During the volcanic eruption of Mt. St. Helens, intense heat melted away the soil. leaving bare rock coated with a thickened mantle of ash. Naturalists of the Forest Service wondered how much time must pass before any living thing could grown there. Then one day a park employee stumbled across a lush patch of wildflowers, ferns, and grasses rooted tenaciously to a strip of the desolation. It took a few seconds for him to notice an eerie fact: this particular vegetation formed to the shape of an elk. Plants had sprouted from the organic material that lay where an elk had been buried by ash. From then on, the naturalists look for such patches of luxuriance as an aid in calculating the loss of wildlife.

— Philip Yancey.

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a·bun·dance  (-bndns) n.

  1. Perennial gardens
  2. Neighbours that are friends
  3. Harvest dinners
  4. Bike repair
  5. Fullness to overflowing

 

 

The last time I had a puppy in my life I slept beside it in the barn for a couple of nights. Currently, I do not have a barn, but there might be a similar outpouring of care for this little guy.

Meet my dog Berkeley. He comes home mid October.

yes, establish the work of our hands.

 

I find it fascinating to listen to poets talk, somehow their voices seem to fit just right with their words.

“Writing poetry has, to me, always had something to do with how you want to live.”

http://vimeo.com/19725250

In the beginning

there was a whale in a jar,

content with very little:

size of the emptiness,

size of the jar,

the cold stiff hug of glass.

He would wile away the nothingness

and enjoy the feeling he got from breathing

in and out.

But eventually something cracked.

 

In a single moment of clairvoyance,

the Whale conceived of ocean.

Dissatisfaction sparked, the Whale

moaned and tossed – beleaguered by his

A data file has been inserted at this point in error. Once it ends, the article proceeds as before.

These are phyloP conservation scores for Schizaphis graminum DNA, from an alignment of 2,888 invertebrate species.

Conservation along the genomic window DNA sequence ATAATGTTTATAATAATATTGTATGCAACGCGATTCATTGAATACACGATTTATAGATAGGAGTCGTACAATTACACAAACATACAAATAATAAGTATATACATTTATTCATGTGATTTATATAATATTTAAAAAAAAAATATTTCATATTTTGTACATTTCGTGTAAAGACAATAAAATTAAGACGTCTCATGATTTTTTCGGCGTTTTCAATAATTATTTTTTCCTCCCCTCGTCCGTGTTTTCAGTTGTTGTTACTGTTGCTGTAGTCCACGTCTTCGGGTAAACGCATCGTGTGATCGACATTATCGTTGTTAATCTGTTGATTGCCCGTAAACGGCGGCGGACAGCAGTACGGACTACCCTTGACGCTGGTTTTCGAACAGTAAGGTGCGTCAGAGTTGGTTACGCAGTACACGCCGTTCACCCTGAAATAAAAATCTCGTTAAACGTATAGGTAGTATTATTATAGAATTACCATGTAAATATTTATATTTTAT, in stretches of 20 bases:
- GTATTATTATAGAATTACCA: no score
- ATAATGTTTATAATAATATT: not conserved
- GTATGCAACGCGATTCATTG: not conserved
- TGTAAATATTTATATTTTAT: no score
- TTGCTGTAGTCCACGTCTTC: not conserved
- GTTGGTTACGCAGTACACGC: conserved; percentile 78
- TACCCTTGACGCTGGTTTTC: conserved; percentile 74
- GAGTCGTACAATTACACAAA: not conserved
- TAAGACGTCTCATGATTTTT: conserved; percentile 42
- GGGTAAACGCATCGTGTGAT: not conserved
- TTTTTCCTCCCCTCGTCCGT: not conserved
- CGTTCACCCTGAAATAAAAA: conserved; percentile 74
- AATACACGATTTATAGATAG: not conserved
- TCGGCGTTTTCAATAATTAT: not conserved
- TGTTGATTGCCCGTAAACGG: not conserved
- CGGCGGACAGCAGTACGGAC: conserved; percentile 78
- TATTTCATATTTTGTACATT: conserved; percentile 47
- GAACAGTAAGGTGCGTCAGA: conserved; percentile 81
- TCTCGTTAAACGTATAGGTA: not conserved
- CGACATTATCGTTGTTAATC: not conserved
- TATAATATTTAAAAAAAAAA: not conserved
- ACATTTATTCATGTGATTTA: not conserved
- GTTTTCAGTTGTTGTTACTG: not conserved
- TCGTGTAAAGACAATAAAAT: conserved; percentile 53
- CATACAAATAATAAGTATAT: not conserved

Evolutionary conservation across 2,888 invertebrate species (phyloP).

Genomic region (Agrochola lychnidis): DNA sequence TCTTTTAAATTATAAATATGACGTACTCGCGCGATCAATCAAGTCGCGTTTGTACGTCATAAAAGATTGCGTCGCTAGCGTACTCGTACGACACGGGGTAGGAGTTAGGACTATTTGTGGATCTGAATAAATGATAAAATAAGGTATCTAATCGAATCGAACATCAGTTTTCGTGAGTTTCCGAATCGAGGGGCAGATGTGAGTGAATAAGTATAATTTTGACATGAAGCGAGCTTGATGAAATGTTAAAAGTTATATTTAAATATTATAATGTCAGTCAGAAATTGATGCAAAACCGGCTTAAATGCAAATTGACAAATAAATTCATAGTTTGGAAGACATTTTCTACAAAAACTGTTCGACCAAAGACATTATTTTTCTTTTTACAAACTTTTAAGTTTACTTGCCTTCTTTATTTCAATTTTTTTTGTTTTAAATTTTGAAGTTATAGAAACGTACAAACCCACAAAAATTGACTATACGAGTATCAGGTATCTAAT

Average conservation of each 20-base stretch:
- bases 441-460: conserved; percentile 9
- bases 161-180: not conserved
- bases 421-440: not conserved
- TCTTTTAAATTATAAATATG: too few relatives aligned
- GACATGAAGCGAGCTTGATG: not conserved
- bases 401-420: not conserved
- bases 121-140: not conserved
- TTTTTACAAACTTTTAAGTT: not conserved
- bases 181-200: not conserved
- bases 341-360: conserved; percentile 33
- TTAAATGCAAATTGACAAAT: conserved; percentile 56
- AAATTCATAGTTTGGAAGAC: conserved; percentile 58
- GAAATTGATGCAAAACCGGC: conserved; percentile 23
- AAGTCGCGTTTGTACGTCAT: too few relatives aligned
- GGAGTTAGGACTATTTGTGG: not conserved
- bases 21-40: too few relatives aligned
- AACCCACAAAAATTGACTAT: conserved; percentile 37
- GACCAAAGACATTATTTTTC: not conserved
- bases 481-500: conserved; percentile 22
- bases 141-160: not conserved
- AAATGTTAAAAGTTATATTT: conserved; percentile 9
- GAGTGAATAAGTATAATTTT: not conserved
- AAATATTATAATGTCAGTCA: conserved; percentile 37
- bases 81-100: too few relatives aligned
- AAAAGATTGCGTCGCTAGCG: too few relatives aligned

glass confinement.

Discontentment gave birth to ambition

and the Whale began to swell.

 

The jar then snapped and fell away.

The Whale fell away as well

for millions of year through strata by strata

of petrified darkness. He felt defeated.

He couldn’t be sure but he thought he might be growing.

It then occurred to the Whale to give voice to want.

 

“Ocean,” he called out, and splash

boomed the water.

 

“Hunger,” said the Whale, and his mouth

was filled with krill.

 

“Fun,” said the Whale, and the ocean

alight with creatures.

 

That was good enough for Whale

for a long time, a long time.

 

But it wore off and the old ennui returned.

 

“Love,” said the Whale, his voice heavy

with self pity.

 

And there beside him swam his very-joy.

They felt warm inside.

But soon there was not enough krill for both

and she died.

 

“Anger,” said the Whale, and volcanoes

vomiting liquid smoke piled up land

until it broke through the water.

 

Whale tried to find something he could hate

amongst the multitude of creatures

but he could not, he could not.

 

“Enemy,” said the Whale, and Man

appeared on land, crafting boats.

 

Something struck the Whale’s flank.

 

“Pain,” he yelped

but it couldn’t surmount the absence of his warmth.